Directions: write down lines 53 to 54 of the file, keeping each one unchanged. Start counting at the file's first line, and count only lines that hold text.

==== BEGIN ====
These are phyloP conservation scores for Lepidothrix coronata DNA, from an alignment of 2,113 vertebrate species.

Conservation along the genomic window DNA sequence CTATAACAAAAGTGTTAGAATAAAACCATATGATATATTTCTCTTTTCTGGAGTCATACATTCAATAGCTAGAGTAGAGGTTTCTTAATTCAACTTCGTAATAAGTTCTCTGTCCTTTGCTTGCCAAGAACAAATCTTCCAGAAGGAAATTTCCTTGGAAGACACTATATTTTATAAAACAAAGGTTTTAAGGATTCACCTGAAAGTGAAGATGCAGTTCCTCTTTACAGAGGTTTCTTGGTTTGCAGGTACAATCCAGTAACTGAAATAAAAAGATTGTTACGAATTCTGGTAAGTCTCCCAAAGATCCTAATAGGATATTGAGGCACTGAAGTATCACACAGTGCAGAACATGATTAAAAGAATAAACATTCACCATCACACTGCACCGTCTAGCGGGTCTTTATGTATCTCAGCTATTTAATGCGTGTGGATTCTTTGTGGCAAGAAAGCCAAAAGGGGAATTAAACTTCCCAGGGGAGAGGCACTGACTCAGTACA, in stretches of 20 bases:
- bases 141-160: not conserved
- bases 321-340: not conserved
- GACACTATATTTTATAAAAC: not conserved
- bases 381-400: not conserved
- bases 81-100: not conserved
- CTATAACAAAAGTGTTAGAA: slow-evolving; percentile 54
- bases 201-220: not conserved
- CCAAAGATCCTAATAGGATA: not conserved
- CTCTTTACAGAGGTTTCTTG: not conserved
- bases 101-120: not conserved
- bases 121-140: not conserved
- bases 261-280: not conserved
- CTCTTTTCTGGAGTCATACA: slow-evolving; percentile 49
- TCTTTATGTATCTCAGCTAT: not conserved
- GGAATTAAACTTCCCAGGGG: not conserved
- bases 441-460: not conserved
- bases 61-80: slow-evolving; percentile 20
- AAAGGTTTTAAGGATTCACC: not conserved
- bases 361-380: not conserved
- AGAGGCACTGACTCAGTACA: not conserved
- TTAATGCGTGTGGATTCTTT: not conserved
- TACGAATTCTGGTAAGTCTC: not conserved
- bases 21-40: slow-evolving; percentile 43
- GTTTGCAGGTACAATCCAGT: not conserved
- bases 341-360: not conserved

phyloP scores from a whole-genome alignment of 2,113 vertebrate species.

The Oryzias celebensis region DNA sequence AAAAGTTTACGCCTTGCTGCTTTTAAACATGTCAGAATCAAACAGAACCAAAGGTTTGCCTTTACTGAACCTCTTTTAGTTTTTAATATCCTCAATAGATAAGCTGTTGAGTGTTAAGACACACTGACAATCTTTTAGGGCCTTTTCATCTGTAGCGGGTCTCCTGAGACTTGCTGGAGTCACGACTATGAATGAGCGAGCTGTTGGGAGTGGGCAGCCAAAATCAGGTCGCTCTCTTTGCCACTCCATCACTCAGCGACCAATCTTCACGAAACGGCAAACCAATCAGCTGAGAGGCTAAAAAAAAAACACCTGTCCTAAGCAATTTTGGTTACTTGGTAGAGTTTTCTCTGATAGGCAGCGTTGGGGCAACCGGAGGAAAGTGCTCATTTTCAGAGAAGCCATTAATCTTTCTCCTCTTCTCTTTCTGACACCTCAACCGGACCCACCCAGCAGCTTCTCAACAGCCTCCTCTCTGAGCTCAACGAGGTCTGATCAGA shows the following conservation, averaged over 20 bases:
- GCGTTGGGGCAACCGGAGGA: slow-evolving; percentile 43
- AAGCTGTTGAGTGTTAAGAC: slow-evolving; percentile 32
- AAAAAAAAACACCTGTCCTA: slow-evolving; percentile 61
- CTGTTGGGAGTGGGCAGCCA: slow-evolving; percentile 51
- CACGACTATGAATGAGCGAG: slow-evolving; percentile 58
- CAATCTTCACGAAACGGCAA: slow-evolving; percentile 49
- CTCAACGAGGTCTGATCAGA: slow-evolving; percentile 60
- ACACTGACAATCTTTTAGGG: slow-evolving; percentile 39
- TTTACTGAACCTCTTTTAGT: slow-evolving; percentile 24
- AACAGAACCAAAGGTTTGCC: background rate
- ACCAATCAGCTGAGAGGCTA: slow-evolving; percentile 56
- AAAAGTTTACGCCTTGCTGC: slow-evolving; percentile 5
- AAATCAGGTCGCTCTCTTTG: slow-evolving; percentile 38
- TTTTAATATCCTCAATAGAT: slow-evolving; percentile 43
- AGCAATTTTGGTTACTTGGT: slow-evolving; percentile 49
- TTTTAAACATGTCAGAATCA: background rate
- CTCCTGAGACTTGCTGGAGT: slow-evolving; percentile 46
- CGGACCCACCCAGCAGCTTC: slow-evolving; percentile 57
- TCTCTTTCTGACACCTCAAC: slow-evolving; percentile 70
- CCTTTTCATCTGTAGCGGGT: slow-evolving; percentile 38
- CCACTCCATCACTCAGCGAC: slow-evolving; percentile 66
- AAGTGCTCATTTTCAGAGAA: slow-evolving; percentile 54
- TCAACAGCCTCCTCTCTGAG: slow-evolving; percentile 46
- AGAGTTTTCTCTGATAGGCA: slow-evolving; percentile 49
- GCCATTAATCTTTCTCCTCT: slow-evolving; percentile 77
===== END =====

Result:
- AGAGTTTTCTCTGATAGGCA: slow-evolving; percentile 49
- GCCATTAATCTTTCTCCTCT: slow-evolving; percentile 77